Spanish hospital left Horndean couple with £11,000 bill for husband’s care

Alan Viggers was on holiday in Alicante when he suffered a heart attack
Alan Viggers was on holiday in Alicante when he suffered a heart attack
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Despite being entitled to free or discounted medical treatment, Alan Viggers was left in agony for almost three hours after he suffered a heart attack in Spain.

The 68-year-old from Horndean was on a break with his wife Rosemary in the resort of Alicante. But only two days into their holiday he began to feel unwell.

Millions of holidaymakers rely on the European Health Insurance Card scheme while holidaymaking abroad to provide free or discounted emergency medical treatment under an EU-wide agreement.

The scheme entitles UK citizens to the same emergency medical facilities as locals while they’re abroad, and allows EU tourists access to our NHS.

Alan said: ‘I consider myself lucky to be alive to tell the tale, but I’d just like to warn others that treatment for serious medical conditions in Spain could turn into your worst nightmare.

‘We’d just finished lunch, when I started to feel a bit of tightness in the chest. I put it down to heartburn, so we decided to return to our hotel for a bit of an afternoon siesta.

‘Rose was beginning to get anxious because the pain started to spread down my arms. She quickly realised I might be having a heart attack.

‘When I tried to walk the pain was excruciating. My speech became a bit slurred, so she immediately called reception to ring for an ambulance.’

‘They organised a taxi, but when we got to the hospital the administration took my EHIC details but claimed they had no emergency beds. They said the best thing we could do was to use our travel insurance back-up and sent us to a private hospital.’

Frantic with worry, the couple arrived at the private hospital. Alan was rushed into intensive care and given pain relief while Rose was left to sort out the paperwork.

Doctors decided he needed a triple bypass, but before they would operate they’d need an upfront payment of 15,000 euros, nearly £11,000 .

Rose said: ‘I was sick with worry and I really didn’t know what to do. They said they’d had trouble getting the money from UK insurers because so many emergency treatments were caused by inappropriate behaviour by British tourists and claims were routinely turned down.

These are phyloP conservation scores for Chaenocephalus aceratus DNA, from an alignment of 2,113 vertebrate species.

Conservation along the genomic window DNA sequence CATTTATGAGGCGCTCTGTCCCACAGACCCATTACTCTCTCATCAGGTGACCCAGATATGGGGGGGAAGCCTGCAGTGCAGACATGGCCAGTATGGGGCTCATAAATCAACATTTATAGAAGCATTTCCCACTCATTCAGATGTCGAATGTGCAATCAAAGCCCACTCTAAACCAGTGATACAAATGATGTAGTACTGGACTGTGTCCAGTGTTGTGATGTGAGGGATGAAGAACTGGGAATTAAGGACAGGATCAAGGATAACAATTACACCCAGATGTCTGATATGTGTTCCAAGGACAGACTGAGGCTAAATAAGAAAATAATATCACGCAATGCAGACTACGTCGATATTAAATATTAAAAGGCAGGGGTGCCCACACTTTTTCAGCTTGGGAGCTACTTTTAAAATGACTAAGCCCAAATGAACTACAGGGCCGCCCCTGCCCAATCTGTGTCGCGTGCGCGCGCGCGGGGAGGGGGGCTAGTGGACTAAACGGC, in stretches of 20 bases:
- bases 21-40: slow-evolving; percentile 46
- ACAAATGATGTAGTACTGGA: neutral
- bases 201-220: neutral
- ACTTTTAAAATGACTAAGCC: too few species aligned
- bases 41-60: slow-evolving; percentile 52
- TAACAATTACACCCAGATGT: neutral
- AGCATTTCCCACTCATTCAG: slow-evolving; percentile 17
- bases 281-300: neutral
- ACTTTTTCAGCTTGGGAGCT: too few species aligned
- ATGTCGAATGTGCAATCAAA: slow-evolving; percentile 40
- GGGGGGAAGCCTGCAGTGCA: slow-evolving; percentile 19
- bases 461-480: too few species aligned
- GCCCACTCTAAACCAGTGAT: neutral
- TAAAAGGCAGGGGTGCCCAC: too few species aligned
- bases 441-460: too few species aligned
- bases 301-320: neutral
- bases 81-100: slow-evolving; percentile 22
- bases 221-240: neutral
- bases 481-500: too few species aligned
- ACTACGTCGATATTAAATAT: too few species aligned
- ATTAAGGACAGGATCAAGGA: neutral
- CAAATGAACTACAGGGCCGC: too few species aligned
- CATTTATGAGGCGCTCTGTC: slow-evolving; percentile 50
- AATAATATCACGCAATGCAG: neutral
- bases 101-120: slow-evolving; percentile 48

‘Because of Alan’s dire situation I was left with no other option but to call my bank in the UK and explain I needed to up my credit limit in order to pay for the operation.

‘Luckily, the bank agreed without hesitation after I gave them details of our insurers, but I shouldn’t have been put in that situation.’

On learning about Alan’s experience Streetwise was concerned whether what happened to the couple was a one-off, or could be routinely repeated and put lives at risk.

We spoke to the Foreign & Commonwealth Office for its take on the matter, but all it would agree to say was that Alan had received comparable treatment to a Spanish national.

We decided to make further enquiries about the reciprocal healthcare arrangements with Spain under the EHIC scheme.

We wanted to know whether its health service was discriminating against treating British tourists.

It revealed that for every Spanish tourist that received emergency treatment from the NHS, five UK tourists made emergency claims in Spain.

Many Spanish hospitals in holiday resorts were overwhelmed with demands for emergency treatment during the summer months, mainly as a result of unsocial binge drinking episodes.

However, the Department of Work & Pensions, which administers the EHIC in the UK, couldn’t provide us with any figures to suggest the Spanish authorities were regularly ducking out of their healthcare responsibilities towards UK tourists.

We still doubted whether a Spanish citizen would be turned away from a hospital providing state healthcare, so we also contacted the European Commission for its take on the EU’s implementation of the European Cross Border Health Directive.

A spokesperson said: ‘We take all complaints about violations of the directive very seriously.

‘I can confirm during the past five years we’ve taken infringement proceedings against Spain in respect of a number of hospitals which were reported to us for refusing to accept their EHIC obligations to European economic area citizens.

‘We need citizens to come forward. If we receive any complaints we will open investigations and not hesitate to take regulatory action.’

Streetwise told the couple about the result of our enquiries. Alan said: ‘I’m recovering well and I’m just pleased our experience has given you the opportunity to flag this up to readers.

‘Although the Spanish doctors eventually did me proud, I still can’t believe my luck. My NHS specialist was appalled and agreed my life was put at risk.

‘Now that people know they can complain about EHIC infringements, hopefully people won’t get turned away.’